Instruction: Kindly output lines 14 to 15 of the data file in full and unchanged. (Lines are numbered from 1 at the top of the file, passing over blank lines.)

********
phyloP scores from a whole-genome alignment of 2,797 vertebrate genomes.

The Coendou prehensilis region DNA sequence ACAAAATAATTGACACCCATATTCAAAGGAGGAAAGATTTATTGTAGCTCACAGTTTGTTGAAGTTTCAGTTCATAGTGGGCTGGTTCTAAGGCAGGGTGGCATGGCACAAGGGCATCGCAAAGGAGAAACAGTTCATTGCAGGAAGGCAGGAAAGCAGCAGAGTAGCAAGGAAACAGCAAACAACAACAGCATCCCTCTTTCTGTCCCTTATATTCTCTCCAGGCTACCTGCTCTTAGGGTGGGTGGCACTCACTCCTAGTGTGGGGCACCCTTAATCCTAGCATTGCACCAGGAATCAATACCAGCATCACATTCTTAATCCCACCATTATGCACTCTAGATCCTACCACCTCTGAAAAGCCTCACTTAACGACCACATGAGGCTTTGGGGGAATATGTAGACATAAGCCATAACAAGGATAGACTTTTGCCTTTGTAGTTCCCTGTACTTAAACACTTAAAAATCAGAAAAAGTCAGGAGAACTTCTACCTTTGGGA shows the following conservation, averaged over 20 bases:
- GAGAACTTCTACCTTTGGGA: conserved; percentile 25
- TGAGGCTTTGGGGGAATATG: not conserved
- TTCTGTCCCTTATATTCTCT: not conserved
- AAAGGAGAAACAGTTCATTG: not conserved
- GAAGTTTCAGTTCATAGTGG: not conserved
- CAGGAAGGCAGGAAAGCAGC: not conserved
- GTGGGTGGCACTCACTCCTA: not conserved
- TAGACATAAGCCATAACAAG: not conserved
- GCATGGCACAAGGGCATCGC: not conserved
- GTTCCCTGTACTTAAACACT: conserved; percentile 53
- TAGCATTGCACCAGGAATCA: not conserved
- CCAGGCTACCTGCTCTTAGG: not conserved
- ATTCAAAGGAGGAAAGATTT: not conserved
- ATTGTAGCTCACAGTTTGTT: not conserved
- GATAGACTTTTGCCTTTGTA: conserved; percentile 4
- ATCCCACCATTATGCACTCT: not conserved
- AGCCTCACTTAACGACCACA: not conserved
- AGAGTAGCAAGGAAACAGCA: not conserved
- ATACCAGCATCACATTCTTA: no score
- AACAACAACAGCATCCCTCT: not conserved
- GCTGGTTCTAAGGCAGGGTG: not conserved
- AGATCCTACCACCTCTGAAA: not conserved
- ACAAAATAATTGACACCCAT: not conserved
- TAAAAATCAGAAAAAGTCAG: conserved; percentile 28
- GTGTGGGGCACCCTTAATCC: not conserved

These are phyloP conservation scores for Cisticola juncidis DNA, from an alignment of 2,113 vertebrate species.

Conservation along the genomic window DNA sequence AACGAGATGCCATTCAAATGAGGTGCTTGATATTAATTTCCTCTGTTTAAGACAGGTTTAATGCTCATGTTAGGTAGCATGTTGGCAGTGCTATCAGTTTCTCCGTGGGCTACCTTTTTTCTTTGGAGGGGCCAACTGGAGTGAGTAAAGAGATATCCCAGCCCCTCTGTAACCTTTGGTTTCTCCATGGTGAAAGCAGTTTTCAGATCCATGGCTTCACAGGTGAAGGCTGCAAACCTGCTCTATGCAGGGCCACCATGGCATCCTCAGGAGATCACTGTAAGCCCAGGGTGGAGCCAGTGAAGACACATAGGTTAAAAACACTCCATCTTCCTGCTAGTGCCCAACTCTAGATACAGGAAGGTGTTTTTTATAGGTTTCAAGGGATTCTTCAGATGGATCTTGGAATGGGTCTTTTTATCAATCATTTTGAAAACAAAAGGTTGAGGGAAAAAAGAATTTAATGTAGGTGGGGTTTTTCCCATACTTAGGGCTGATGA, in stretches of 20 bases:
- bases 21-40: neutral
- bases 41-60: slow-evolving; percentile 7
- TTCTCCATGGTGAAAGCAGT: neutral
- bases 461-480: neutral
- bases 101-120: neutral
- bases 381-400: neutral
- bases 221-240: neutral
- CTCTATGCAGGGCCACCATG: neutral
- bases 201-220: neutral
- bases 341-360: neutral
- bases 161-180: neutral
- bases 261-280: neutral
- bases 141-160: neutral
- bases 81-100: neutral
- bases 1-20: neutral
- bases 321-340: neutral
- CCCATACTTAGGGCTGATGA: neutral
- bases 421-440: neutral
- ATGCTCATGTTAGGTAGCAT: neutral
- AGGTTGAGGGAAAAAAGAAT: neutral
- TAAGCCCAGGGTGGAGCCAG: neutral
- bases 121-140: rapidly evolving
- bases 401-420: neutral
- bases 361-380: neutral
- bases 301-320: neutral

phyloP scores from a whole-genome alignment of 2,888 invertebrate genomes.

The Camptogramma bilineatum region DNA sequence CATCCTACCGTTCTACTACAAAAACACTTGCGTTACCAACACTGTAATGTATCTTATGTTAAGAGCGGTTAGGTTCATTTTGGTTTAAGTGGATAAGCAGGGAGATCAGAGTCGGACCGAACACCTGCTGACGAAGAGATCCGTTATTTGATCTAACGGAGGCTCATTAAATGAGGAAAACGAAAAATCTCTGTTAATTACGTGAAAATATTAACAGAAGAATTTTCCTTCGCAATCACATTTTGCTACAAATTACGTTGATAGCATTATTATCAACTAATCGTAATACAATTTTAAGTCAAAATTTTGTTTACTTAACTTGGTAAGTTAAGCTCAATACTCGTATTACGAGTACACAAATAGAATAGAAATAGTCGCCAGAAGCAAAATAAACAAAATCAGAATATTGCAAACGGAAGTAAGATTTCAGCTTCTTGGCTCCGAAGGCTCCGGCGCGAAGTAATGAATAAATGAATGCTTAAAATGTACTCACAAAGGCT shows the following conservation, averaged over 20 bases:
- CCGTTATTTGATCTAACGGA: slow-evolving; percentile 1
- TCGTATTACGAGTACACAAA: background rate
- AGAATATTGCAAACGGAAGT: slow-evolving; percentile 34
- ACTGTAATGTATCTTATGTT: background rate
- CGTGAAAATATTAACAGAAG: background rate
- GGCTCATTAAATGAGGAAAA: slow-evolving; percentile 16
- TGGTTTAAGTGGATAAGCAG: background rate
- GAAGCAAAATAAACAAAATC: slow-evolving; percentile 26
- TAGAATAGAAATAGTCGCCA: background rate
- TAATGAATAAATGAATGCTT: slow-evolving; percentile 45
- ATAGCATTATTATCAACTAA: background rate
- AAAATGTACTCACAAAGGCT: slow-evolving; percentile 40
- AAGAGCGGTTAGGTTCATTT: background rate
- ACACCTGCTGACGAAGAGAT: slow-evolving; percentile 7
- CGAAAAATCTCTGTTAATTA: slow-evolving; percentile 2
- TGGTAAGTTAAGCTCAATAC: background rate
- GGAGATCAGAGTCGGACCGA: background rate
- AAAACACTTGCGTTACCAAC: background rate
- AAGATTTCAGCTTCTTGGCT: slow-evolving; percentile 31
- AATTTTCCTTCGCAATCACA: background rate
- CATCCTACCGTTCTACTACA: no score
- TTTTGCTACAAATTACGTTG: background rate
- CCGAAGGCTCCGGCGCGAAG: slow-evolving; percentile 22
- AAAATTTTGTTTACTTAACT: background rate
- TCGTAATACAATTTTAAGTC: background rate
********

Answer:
- CCAGGCTACCTGCTCTTAGG: not conserved
- ATTCAAAGGAGGAAAGATTT: not conserved